The growing human population continues to increase the pressure on forests to provide wood products, including fuel for cooking and heating. Land is being cleared for agriculture, fuelwood, and urbanization. These practices are endangering forest genetic resources around the world. Many of the planet’s most diverse ecosystems are found in the tropics and subtropics, often in developing countries where pressure on the land is great and financial resources to protect the environment are limited.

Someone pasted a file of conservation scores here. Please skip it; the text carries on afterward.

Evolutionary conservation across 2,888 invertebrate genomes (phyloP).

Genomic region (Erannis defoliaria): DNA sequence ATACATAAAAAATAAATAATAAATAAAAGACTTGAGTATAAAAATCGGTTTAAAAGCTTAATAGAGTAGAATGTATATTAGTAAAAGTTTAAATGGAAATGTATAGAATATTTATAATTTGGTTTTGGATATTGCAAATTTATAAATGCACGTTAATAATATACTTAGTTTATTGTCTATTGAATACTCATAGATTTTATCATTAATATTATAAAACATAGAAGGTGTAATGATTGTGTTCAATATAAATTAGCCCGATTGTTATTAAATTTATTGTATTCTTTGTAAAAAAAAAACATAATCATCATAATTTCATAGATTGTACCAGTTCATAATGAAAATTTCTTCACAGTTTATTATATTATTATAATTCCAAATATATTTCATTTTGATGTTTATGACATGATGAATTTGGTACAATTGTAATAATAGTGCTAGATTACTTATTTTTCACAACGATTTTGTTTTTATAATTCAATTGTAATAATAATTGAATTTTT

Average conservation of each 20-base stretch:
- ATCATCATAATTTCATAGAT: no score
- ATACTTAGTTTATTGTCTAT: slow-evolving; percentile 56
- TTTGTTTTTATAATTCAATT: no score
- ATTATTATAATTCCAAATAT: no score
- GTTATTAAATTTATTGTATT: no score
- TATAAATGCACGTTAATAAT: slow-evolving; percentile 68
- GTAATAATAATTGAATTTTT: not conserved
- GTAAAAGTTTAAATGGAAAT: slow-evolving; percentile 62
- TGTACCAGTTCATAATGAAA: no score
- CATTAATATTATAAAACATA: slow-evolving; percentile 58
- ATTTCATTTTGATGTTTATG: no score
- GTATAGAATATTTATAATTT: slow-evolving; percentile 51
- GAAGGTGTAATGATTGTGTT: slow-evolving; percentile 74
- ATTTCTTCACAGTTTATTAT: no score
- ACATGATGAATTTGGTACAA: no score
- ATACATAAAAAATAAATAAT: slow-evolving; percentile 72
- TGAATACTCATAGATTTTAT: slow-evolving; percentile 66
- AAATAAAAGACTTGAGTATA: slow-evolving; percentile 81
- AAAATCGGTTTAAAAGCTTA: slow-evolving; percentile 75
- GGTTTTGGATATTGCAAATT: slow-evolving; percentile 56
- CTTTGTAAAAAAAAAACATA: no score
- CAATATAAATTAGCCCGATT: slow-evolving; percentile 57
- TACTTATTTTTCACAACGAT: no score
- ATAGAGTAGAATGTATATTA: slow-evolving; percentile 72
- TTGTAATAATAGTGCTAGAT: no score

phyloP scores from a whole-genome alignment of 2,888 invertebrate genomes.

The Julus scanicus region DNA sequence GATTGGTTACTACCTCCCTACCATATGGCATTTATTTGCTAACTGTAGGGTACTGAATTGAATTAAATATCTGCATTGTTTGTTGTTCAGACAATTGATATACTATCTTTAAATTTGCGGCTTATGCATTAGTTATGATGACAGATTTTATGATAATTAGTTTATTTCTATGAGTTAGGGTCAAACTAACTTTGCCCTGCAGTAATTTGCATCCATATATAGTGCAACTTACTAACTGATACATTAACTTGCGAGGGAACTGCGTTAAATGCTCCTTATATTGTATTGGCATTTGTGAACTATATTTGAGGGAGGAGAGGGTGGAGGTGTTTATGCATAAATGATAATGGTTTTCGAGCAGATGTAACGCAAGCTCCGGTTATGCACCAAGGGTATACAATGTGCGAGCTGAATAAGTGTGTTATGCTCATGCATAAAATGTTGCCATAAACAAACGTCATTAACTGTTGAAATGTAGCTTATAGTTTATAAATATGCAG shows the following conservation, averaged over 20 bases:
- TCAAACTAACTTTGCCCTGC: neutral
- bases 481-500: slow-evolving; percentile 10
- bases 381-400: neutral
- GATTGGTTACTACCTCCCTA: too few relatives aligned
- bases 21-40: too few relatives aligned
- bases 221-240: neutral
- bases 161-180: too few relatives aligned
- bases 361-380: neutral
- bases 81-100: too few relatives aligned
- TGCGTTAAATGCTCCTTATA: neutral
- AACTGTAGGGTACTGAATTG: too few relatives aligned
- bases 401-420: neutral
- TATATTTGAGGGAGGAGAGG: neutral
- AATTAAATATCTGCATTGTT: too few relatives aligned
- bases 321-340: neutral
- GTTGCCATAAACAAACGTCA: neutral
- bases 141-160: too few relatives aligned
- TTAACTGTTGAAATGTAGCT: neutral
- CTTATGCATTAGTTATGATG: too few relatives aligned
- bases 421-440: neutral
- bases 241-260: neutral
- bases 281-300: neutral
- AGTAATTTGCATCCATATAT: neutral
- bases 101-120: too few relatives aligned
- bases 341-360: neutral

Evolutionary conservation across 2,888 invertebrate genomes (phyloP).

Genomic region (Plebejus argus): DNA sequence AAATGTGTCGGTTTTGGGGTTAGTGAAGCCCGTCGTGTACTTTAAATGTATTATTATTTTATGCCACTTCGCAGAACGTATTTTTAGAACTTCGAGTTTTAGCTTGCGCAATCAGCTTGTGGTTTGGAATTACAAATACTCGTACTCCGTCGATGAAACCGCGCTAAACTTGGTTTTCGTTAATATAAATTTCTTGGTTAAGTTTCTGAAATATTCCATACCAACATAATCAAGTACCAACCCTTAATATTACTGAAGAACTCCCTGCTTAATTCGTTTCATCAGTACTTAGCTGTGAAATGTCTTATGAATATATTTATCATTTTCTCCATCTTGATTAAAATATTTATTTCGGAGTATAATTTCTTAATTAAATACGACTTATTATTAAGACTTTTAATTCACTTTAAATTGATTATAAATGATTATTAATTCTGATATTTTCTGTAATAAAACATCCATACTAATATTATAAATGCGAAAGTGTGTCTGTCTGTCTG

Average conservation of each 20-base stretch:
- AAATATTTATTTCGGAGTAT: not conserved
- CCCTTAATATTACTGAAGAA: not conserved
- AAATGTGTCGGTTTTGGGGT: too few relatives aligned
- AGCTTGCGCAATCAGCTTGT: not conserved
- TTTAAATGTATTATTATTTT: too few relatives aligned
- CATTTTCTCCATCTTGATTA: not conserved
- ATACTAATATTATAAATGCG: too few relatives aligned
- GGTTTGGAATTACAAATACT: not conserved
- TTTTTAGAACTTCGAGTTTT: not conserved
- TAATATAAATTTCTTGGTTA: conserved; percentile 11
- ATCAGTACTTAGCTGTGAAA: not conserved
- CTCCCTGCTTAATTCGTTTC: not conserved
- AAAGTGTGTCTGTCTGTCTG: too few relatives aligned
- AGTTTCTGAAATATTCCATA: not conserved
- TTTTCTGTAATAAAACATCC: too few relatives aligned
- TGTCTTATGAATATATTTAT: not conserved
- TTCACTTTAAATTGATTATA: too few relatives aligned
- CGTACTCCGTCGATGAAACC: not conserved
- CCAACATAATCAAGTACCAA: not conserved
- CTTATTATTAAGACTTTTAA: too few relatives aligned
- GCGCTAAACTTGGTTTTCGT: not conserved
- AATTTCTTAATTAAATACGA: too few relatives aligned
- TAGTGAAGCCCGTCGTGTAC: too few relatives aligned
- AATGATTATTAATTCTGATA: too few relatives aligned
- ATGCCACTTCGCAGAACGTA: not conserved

As a result, protection of these valuable resources in situ (on site) is an ongoing challenge for conservation organizations. Establishing a representative portion of the genetic base at a new location where it can be protected ex situ (off site) has also proven to be very effective. Additionally, ex situ conservation allows for the possible reintroduction of the species or population into the original area once local environmental concerns have been addressed.